I don’t know how many I own, but you can be sure I’m wearing one today. A man doesn’t have to go overboard, you know. A suit and a good watch are all he needs. Why did I sign with Breitling? Because I’m also a professional pilot and because Breitling has always maintained close ties with the world of aviation. It was natural, logical really, that we should get together. “Organic” even. I appreciate precision instruments, reliable objects, and Breitling watches have always lived up to these expectations. A pilot has to be on time. Punctuality must be in a pilot’s blood. For me, luxury is being able to wear beautiful watches. It’s also having a landing strip built next to my home. Plus a hangar where my planes can be repaired. I’ve turned my property into an airport. Just a couple of minutes, and I’m in my 747! The time it takes for my men to fuel it and for me to contact the control tower, which isn’t mine, by the way! [laughs].
I grew up in a New York City suburb, not far from La Guardia airport. Planes were constantly flying over my house and garden, pretty much one every five minutes. I learned to identify them, first visually then by the sound they made. I used to look up at the sky and tell myself, “Whoa, one day that’ll be me flying that thing.” The trouble is, my friends thought I was getting too big for my boots. Who knows, maybe those people who didn’t believe in me then ended up as passengers on a Qantas flight that I piloted. Ironic, really.
Hollywood has always loved flying machines. Already in the late 1950s and early 60s, flying and show business went hand in hand. I was friends with Marlon Brando during the last five years of his life. He could talk to you about his favourite plane with no end of detail. So could Lauren Bacall and Gene Kelly. Back in 1936, if you wanted to cross the United States by train, it took five days. In a DC3 it took fifteen hours! It’s a bit like comparing a pocket watch with a digital watch. Two completely different things. Thanks to the development of airlines, film stars and studio moguls could save invaluable time. They could travel from the East Coast to the West Coast by plane whenever they wanted. Aviation completely transformed the notion of time.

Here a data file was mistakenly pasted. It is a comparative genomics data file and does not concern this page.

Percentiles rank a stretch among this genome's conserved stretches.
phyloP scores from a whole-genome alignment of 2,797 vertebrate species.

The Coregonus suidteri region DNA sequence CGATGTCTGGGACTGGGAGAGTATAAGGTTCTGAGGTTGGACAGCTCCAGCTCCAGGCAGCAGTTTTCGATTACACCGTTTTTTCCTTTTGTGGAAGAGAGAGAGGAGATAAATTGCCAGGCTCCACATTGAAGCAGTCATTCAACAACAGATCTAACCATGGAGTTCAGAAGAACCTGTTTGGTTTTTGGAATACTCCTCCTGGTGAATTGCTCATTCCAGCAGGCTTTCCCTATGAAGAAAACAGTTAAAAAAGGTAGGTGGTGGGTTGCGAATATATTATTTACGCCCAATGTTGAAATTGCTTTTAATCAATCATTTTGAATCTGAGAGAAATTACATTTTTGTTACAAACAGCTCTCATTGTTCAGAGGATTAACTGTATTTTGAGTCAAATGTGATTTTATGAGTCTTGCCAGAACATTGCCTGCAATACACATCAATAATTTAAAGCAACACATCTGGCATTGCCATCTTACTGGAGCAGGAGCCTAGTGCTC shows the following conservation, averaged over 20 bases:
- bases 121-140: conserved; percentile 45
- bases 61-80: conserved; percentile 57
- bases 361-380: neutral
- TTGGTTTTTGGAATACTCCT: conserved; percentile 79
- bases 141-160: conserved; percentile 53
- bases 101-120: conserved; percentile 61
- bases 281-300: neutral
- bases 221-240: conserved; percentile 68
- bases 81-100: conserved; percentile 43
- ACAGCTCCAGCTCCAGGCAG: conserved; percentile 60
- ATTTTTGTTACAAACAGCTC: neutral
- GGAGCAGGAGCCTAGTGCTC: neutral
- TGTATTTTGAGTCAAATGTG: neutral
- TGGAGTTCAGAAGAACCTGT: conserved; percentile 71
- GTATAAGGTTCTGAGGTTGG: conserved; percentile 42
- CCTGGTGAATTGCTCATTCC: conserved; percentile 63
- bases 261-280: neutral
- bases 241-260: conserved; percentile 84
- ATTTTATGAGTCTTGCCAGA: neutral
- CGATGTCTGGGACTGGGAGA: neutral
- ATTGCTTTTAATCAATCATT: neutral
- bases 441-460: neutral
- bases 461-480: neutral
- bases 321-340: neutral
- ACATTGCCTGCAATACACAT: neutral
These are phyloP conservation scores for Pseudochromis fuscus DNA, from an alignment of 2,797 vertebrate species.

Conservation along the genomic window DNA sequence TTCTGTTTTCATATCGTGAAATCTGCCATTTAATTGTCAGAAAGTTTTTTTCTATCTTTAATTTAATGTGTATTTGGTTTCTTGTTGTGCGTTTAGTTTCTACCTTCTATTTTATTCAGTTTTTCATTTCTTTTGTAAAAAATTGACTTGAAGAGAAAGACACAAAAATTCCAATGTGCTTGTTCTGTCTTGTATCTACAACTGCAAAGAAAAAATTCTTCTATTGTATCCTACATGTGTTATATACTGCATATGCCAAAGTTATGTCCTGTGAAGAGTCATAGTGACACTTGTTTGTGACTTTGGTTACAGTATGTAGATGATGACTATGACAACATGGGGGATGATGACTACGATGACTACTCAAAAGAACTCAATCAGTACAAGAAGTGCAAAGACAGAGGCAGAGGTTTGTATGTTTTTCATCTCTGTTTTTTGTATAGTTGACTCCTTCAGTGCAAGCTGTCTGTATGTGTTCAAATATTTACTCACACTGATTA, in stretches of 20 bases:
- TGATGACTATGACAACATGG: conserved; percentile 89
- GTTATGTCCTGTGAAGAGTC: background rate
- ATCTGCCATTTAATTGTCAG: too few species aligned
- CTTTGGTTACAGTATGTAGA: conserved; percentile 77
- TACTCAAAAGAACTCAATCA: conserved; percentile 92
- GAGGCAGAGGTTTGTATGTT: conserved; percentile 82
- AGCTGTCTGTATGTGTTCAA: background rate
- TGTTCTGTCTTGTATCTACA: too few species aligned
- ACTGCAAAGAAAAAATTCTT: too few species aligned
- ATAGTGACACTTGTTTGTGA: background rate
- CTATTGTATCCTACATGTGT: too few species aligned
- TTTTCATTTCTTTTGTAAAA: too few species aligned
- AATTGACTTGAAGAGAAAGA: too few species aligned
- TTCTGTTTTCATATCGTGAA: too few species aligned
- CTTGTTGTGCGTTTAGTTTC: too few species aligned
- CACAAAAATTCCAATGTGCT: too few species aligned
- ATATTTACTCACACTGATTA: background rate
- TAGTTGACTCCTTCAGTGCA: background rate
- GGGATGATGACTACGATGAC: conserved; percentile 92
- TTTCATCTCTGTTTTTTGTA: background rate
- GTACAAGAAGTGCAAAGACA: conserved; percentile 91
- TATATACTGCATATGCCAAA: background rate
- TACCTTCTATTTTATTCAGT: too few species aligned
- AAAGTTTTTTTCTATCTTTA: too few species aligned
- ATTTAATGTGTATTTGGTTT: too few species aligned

In 1994 I was flying a Gulfstream over Washington with my family onboard when suddenly the electrical system failed. The entire cockpit was plunged into darkness. Basically, there was nothing working any more. I hung on to the stick and tried to regain control, but neither the flaps nor the reactors were responding. I felt time had stood still. The minutes were without end. I narrowly missed a collision with a Boeing. Just when I thought my hour had come, I saw a supernatural light appear in the sky. Confident, I flew into it and two minutes later I was landing safe and sound on solid ground. That day I realised a kind soul was watching over me.
I often think back to when I was starting out, and all those people who didn’t believe in me. I remember being around 15 or 16 and going to an audition. I sang and danced my heart out, and at the end of my performance, the guy suggested I maybe wasn’t made for show business, in fact he even said I had no chance of making it. For me, there was no question of doing anything else. Fortunately, others did have faith in me. Like Gene Kelly’s brother. He taught me to dance. People often ask me if I miss the old era of Saturday Night Fever and Staying Alive. You know, dance is just a “vestige” of who I am. People need to understand that I’m first and foremost an actor who happens to know how to dance, not a dancer who can act. Knowing how to move and occupy space didn’t come spontaneously. Still today, people imagine that for Saturday Night Fever I just got on the dancefloor and did my thing. Wrong. Behind the moves there were hours and hours of work, rehearsals, wrong steps, even falls.
I just finished a new miniseries with producer Ryan Murphy, called American Crime Story: The People v. O.J. Simpson. I play Robert Shapiro, the lawyer who defended the former football star in the 1990s. Forty years ago, in 1975, I was starting out in a sitcom called Welcome Back, Kotter so it’s kind of fitting I should come back to TV. There won’t be much law and order in my next film though. I play the role of John Gotti, the New York mobster who made headlines in his day. I’m also in a Western directed by Ti West, In a Valley of Violence, and in an action movie titled I Am Wrath. Then there’ll be a third feature in which I play a guy who installs power lines on pylons! Three films that are scheduled for release this year. I’m often asked if one day I’ll go behind the camera and direct. The answer is no. My mother used to put on plays, and she soon taught me what directing entails. You carry enormous responsibility and you have to be available virtually round-the-clock. Already, as an actor I only get five hours’ shuteye a night, so you can imagine how little sleep I’d be getting if I started directing! When I’m sleeping, I really am asleep, in fact I always have to set the alarm on my watch to pull me from my slumber! [laughs].